Lung cancer is one of the deadliest forms of cancers prevalent globally. Immunotherapy has emerged as one of the most effective ways to control this disease. But, it causes several side effects to the patients. The common side effects of immunotherapy include but not restricted to attacking healthy tissues, swelling, itching, flu-like symptoms, pain etc. Immunotherapy can also result in severe side effects for at least 74% of those treated experience the adverse reaction. Also, up to 21% develop grade three or four toxicity which can lead to lifelong complications. These complications can result in stoppage of treatment and thus, the disease may progress. Interestingly, patients who experience side effects usually have more positive results with cancer progression in comparison with those who do not.
A new study conducted by researchers at Edith Cowan University has discovered that human leukocyte antigens (HLAs) can predict how the lung cancer patient will respond to immunotherapy. The study supervisor Associate Professor, Elin Gray, described immunotherapy as a double-edged sword but researchers have made a critical breakthrough. No doubt, immunotherapy unleash the immune system to recognize and kill cancer cells but they also unleash the immune cells to attack the body and thus, causing toxicities.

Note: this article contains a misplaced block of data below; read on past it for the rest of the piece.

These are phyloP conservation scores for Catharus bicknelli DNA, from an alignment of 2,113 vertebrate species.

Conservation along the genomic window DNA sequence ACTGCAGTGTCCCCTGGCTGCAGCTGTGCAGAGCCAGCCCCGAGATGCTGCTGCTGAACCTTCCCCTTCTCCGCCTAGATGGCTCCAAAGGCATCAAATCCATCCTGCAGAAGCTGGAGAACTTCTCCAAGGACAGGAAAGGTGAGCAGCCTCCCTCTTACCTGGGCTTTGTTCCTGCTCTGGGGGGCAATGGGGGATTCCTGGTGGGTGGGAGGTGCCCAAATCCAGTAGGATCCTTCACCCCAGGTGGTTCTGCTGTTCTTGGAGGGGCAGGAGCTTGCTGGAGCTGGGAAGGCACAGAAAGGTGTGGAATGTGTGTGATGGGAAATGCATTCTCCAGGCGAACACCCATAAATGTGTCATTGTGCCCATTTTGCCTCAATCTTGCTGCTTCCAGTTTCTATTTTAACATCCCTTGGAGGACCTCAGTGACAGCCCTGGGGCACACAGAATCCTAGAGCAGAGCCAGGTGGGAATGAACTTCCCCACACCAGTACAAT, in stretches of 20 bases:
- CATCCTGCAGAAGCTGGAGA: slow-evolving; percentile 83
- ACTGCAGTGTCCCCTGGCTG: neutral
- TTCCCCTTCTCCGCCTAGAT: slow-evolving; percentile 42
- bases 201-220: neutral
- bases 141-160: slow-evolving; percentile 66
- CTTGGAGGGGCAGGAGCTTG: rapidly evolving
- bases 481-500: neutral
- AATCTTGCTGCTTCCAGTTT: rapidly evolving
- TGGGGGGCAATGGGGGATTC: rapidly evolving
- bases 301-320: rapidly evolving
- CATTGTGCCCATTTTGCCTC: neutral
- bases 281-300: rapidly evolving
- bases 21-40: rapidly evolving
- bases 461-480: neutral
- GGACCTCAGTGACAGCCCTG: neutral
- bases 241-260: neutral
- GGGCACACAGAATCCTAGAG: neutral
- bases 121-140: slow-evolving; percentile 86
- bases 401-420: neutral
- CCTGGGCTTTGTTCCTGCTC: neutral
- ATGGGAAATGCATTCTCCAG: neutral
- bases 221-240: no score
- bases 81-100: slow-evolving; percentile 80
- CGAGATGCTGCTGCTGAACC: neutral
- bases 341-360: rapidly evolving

“Our research shows for the first time that certain genetic features predispose cancer patients to develop side effects or toxicities to anti-cancer therapy. Knowing this will allow doctors to improve the treatment given to patients,” he said. The researchers have examined the HLAs of 179 patients with NSCLC, revealing a strong link between the genetic makeup of HLAs and whether the patient would develop immunotherapy side effects. This discovery would benefit all lung cancer patients, irrespective of whether they are genetically predisposed to adverse reactions to immunotherapy or not. Biomarkers that predict the risk of immune-mediated adverse events may work to reduce the risk associated with lung cancer treatments.
The information shared in this blog is for educational purposes and is certainly not a substitute for medical advice.
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